Let’s just get this one out of the way, shall we? Beginning on Monday, we’ll be thinking about the final three games of the season, all division games, knowing that if they beat the Bears and Lions, they’ll be no worse than a three seed in the NFC playoffs.
But of course the Pack first must dispatch the Redskins, a team with a historically inept offense, but one that has inexplicably won its last two games, to drop to third in next spring’s draft order. OK, their two wins aren’t that inexplicable. They’ve beaten the Jeff Driskal-led Lions and Kyle Allen-led Panthers, compiling 13 sacks and six takeaways in the process. And last week, their two-headed rushing attack of Adrian Peterson and Derrius Guice shredded Carolina.
Now they come to Lambeau, for the Pack’s first home game since November 10th, as nearly two touchdown underdogs. After firing head coach Jay Gruden earlier in the season, Washington has tried to embody the personality of interim coach Bill Callahan, with a ground and pound approach and relying as little as possible on rookie QB Dwayne Haskins, who in a perfect world, would have used 2019 as a redshirt season.
Haskins has the tools to be a good quarterback, but he has a lot to learn and improve on. He’s completing just 54% of his passes, with two touchdowns and six interceptions. He also takes sacks at an incredible rate–on 14% of his pass plays. He does have one legit weapon in the passing game, former Buckeye teammate Terry McLaurin, who’s scored five times and averages 15 yards per reception on 46 catches. Expect him to draw Jaire Alexander’s constant attention on Sunday.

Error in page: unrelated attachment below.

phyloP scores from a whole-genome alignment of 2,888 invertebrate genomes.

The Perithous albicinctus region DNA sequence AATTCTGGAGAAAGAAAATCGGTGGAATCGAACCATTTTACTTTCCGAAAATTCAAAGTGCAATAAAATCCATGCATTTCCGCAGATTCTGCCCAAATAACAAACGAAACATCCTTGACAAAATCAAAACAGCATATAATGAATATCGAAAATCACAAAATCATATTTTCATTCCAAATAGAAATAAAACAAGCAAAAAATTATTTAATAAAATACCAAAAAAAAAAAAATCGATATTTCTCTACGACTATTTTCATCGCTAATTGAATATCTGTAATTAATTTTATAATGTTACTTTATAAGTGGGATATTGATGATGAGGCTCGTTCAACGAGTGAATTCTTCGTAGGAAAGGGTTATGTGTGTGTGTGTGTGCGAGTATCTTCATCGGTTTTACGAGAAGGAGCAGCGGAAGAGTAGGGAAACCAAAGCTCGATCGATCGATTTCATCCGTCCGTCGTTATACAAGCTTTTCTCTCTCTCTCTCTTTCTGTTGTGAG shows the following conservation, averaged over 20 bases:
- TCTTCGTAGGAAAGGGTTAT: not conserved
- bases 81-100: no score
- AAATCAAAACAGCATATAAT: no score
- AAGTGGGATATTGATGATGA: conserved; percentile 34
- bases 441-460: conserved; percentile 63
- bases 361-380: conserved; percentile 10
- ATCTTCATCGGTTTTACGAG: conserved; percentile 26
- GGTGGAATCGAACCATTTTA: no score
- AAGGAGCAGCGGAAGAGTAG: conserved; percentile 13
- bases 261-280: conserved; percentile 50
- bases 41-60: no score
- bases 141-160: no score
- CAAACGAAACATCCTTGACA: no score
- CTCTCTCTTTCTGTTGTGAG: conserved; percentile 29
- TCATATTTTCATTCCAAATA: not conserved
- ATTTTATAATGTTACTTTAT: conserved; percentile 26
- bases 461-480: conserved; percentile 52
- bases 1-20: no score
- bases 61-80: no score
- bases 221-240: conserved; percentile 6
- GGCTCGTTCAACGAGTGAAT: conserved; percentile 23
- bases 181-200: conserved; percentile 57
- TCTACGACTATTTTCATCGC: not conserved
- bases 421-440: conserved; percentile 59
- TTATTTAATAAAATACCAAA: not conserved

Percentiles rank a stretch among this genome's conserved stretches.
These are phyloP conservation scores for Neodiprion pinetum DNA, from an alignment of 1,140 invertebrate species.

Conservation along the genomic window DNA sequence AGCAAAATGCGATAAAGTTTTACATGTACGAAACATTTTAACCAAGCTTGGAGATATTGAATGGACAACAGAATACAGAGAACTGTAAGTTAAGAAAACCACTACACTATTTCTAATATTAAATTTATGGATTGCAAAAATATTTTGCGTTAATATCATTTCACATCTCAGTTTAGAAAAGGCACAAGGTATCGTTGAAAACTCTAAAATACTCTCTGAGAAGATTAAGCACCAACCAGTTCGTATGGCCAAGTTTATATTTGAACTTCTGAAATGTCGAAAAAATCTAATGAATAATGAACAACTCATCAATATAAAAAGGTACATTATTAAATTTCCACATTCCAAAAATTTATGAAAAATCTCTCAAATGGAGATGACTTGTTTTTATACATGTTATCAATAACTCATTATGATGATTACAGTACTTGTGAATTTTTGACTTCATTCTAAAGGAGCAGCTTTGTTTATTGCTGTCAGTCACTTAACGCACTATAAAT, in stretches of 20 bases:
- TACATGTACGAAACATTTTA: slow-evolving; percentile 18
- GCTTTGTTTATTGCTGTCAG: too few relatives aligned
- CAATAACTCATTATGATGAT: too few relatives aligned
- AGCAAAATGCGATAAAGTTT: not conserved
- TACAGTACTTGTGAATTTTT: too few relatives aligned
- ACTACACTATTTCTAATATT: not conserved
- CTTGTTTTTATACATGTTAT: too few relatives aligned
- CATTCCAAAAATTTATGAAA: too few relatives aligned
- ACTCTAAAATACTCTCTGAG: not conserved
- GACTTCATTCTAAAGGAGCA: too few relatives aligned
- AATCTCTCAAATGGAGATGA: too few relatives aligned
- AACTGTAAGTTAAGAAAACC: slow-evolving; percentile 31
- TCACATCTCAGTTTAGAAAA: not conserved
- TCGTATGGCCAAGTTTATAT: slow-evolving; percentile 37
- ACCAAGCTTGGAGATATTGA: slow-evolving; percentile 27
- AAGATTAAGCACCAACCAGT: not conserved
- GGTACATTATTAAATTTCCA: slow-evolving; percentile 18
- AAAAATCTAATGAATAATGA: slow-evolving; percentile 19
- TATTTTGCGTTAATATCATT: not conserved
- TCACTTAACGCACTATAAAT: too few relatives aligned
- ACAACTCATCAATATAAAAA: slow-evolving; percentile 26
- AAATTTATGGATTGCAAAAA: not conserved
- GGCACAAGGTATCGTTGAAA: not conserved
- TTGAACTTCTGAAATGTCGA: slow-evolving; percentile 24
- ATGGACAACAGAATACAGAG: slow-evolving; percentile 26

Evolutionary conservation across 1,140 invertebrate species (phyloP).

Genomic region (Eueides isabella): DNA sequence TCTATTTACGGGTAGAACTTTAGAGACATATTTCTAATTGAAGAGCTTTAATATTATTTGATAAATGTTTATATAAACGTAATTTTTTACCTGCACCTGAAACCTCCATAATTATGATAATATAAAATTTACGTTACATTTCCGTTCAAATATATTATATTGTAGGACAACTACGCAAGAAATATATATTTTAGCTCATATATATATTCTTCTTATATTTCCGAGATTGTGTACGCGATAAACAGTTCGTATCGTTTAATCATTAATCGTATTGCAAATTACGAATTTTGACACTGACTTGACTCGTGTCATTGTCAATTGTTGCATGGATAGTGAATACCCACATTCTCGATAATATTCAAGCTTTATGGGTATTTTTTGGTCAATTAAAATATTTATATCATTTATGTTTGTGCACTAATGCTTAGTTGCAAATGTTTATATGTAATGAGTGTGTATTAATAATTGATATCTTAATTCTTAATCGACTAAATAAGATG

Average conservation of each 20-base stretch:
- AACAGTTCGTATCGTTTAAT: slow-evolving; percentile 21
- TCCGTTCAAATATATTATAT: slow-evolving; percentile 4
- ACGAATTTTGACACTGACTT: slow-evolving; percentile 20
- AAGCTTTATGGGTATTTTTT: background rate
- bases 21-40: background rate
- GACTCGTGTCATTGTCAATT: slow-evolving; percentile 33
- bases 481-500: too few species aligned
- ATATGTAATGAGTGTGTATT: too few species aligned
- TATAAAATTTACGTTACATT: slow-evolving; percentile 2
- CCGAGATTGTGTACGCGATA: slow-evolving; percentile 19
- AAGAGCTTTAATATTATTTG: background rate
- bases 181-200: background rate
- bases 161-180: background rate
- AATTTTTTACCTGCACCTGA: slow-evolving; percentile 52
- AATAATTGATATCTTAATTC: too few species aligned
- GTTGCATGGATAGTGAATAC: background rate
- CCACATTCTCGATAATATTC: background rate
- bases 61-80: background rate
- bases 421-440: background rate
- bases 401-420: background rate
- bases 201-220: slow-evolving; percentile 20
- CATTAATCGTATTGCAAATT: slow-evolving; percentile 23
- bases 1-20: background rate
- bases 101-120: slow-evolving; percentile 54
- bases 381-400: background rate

Washington will undoubtedly attack the Pack’s offense the same way the Giants did. It’s an altered universe now, as teams look to stop Aaron Jones and the Packers’ running game and make Aaron Rodgers beat them. #12 was up to the challenge against the Giants in a snowstorm and the same will be the case on Sunday. With Allen Lazard stepping comfortably into the #2 receiving role, Rodgers is feeling more comfortable in this offense and will continue to feed him and Adams, while using Jones and Jamaal Williams in the receiving game as well.
Green Bay needs to get back to running the football, because that will be the recipe to win the North and make some noise in January. In the Pack’s three losses Jones has not reached 40 yards rushing, and he didn’t get there last week either. Jones and Williams should both get 20 touches in a game the Pack figures to be playing with the lead.
Aaron Rodgers understands how important it is for the Pack to jump out early and make Washington play from behind, where they need to rely on Haskins’ arm. He implored the fans to be loud and crazy early–maybe he figures they’ve forgotten how to cheer since it’s been so long since they’ve been to a game. He should have probably saved the pleas for next week when the suddenly competent Bears come to town.
The most interesting new dynamic in this game is watching the new returner make his debut. With the Pack jettisoning Tramon Smith and replacing him with Tyler Ervin, they hope they solved their historically dismal return game. Ervin has experience, two years with the Texans and another with the Jags, with nearly 100 punt and kick returns in his resume. He’ll try to reverse the Packers’ abysmal punt return production, where they have a grand total of -8 yards on nine returns this season. No, that’s not a typo. At this point, just hanging on to the ball and not going backwards is all we should ask for.
This two week diversion through the bunny patch can’t end soon enough. The Giants and Redskins will tell us nothing about this team. They’ve been extremely fortunate in the injury department this season, so let’s just hope that trend continues and they get set for the final three games with a healthy roster.
Packers 24 Washington 10